## An optical test for identifying topological insulator thin films |

Optics Express, Vol. 21, Issue 7, pp. 8564-8569 (2013)

http://dx.doi.org/10.1364/OE.21.008564

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### Abstract

As the search for new compounds of a topological insulator (TI) becomes more extensive, it is increasingly important to develop an experimental technique that can identify TIs. In this work, we theoretically propose a simple optical method for distinguishing between topological and conventional insulator thin films. An electromagnetic interference wave consisting of waves transmitted through and reflected by the TI thin film is sensitive to the circular polarization direction of the incident electromagnetic wave. Based on this fact, we can identify a TI by observing the interference wave. This method is straightforward, and thus should propel TI research.

© 2013 OSA

## 1. Introduction

1. M. Z. Hasan and C. L. Kane, “Topological insulators,” Rev. Mod. Phys. **82**, 3045–3067 (2010) [CrossRef] .

3. M. Z. Hasan and J. E. Moore, “Three-dimensional topological insulators,” Ann. Rev. Condens. Matter Phys. **2**, 55–78 (2011) [CrossRef] .

*I*of two EM interference waves as a function of frequency

*ω*. The absence of a signal in Fig. 1(a) indicates that the insulator thin film measured is a conventional one, whereas the finite signal in Fig. 1(b), regardless of the shape, indicates that it is a TI thin film. These TI test results are obtained as described below. Take a conventional/topological thin film sandwiched by other thin films or substrates, as shown in Fig. 2(a). By injecting EM waves with electric polarization

*E*(+ : +)|

^{2}, where

*E*(+ : +) is the sum of the transmitted wave of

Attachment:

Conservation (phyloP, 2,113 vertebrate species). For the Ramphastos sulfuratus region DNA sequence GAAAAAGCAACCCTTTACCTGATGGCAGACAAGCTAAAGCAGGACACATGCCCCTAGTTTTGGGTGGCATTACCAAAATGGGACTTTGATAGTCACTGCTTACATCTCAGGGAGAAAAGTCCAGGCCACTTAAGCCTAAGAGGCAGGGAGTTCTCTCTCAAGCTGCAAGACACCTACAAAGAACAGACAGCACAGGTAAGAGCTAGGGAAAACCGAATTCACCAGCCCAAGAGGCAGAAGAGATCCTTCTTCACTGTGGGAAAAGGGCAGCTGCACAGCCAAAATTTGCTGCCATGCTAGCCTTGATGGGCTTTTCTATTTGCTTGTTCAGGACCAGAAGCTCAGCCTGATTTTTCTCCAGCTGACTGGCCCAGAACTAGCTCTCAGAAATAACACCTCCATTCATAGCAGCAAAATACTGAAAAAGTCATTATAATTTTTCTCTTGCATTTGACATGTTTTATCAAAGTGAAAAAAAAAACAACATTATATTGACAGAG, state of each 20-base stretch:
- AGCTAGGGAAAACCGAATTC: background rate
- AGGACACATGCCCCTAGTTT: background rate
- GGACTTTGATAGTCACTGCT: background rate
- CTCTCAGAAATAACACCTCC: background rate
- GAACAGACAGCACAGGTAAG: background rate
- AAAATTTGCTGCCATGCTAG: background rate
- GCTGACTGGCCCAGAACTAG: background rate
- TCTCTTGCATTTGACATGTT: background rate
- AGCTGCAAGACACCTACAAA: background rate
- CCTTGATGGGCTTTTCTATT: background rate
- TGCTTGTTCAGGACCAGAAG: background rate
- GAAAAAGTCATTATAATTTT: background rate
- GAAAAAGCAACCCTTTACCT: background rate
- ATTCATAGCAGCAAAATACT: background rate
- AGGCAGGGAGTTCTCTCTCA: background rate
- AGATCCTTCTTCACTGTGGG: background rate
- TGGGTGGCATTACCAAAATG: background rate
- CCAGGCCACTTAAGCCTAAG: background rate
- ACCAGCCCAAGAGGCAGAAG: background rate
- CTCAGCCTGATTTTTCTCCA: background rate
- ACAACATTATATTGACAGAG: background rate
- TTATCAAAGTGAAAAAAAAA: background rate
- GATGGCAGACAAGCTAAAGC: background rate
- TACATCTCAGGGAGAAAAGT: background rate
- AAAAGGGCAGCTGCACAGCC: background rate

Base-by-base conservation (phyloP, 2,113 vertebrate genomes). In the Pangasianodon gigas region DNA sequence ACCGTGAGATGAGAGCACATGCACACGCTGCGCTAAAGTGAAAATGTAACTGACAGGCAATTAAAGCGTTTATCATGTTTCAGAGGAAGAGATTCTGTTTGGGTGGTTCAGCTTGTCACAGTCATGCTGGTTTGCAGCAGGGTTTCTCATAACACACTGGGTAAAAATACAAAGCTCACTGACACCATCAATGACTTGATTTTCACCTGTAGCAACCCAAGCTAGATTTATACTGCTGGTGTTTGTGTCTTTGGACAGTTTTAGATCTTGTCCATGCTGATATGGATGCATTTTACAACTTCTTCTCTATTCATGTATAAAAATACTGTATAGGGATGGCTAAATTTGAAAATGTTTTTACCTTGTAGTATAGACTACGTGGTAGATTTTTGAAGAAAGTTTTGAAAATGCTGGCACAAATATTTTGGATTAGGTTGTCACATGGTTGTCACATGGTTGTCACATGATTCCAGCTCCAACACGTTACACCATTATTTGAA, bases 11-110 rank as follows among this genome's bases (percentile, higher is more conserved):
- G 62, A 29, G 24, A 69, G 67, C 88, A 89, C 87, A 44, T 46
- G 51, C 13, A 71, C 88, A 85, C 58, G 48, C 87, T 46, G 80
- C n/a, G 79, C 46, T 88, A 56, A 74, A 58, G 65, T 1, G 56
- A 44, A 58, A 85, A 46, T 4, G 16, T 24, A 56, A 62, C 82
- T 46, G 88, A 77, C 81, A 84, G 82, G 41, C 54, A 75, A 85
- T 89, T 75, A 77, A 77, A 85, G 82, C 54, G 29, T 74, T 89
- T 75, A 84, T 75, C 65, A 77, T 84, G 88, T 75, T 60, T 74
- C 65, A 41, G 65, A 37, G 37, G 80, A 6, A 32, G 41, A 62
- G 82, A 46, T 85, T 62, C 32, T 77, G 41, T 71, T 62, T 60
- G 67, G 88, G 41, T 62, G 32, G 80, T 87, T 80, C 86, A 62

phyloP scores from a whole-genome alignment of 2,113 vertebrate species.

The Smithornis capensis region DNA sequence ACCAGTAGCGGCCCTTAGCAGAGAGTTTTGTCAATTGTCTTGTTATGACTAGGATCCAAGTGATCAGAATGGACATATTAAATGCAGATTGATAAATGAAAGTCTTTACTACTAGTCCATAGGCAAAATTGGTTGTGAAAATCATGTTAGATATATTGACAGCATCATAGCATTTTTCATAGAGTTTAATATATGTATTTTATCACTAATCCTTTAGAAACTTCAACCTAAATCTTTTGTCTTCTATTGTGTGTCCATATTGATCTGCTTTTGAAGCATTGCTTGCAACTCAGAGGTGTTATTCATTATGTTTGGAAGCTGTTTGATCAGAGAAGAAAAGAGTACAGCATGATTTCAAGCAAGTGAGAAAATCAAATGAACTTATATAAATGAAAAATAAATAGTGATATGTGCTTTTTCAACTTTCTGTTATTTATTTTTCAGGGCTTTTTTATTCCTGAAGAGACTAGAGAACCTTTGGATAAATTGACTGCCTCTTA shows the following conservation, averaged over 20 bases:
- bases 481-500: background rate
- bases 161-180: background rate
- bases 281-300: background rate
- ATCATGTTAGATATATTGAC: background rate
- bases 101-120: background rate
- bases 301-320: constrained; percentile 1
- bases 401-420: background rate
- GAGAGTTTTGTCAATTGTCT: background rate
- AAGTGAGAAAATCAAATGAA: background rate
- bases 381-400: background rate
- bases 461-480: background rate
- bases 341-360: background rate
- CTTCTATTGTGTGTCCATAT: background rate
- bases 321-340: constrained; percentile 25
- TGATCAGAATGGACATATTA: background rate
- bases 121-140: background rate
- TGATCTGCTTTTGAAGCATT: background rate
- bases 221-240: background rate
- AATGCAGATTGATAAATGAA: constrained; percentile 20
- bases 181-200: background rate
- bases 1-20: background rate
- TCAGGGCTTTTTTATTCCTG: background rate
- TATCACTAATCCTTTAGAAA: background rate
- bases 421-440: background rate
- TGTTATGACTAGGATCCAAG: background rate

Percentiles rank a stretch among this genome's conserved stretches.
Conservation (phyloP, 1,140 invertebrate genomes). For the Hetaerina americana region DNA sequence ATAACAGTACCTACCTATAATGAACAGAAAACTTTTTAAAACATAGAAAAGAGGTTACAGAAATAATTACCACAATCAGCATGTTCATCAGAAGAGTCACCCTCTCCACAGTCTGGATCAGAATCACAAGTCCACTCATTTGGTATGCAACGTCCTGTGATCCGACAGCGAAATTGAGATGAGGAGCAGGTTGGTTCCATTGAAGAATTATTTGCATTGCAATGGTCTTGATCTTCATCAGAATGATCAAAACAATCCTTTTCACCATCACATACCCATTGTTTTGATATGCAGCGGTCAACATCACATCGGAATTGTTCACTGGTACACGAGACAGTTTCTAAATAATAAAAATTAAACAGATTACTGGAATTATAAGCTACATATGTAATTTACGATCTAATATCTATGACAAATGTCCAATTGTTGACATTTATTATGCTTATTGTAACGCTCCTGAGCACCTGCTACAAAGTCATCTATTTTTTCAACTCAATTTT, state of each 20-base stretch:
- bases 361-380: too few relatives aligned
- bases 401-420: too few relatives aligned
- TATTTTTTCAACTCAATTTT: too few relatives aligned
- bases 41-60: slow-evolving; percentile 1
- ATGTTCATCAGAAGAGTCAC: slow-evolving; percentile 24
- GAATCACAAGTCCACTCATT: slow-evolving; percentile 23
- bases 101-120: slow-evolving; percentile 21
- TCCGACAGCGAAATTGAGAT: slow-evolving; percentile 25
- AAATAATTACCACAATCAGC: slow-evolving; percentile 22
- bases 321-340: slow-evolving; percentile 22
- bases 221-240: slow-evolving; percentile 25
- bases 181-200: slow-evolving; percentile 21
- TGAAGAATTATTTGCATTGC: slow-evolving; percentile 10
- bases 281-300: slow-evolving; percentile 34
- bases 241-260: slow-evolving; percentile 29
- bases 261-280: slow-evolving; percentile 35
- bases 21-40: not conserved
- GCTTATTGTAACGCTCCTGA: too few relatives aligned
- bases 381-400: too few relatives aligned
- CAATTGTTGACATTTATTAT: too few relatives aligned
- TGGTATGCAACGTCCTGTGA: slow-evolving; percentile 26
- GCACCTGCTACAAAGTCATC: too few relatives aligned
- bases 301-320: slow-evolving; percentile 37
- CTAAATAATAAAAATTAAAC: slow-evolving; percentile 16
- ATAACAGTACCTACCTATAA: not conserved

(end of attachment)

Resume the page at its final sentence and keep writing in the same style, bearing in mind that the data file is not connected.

*E*(+ : −)|

^{2}. See Figs. 1(e) and 1(f). Then, subtract the two records Δ

*I*(+ : ±) ≡ |

*E*(+ : −)|

^{2}− |

*E*(+ : +)|

^{2}, resulting in Figs. 1(a) and 1(b). As mentioned earlier, the total cancellation of the two plots |

*E*(+ : ±)|

^{2}indicates that it is a conventional insulator thin film, whereas a finite signal indicates a TI, regardless of the signal form. Note that the test results provide us with a

*qualitative*difference, and thus, no further analysis of the signal shape is required.

## 2. Topological electromagnetic effects

## 3. Optical topological insulator test

*qualitative*difference between the two kinds of insulators is devised by exploiting the interference phenomenon of EM waves. To show this, we consider the other three remaining geometries. The relations of each transmittance and reflectance with

*z*< 0 and

*z*>

*d*) denote the polarization direction of the incident waves and the incident surface, respectively. The latter relation, Eq. (10), shows that

*r*depends on the sign of

*σ*̃

*. This fact seems to be valuable in devising an optical scheme that enables us to distinguish the insulators. However, the reflectance alone does not meet the current aim, because the quantity that is straightforwardly measured, namely the reflection coefficient*

_{H}*R*= |

*r*|

^{2}, is indeed insensitive to the sign of

*σ*̃

*. Therefore, in order to deduce the phase information inherent in*

_{H}*r*, we use an interference signal of the transmitted and reflected waves. The quantity suitable for our purpose is the subtraction of the two interference waves, defined as which is plotted in Figs. 1(a) and 1(b) for a conventional and topological insulator, respectively. In Fig. 1(b), the fact that

*r*in the TI depends on both the incident wave polarization and the incident surface is observed through the interplay with the transmitted wave, such that Δ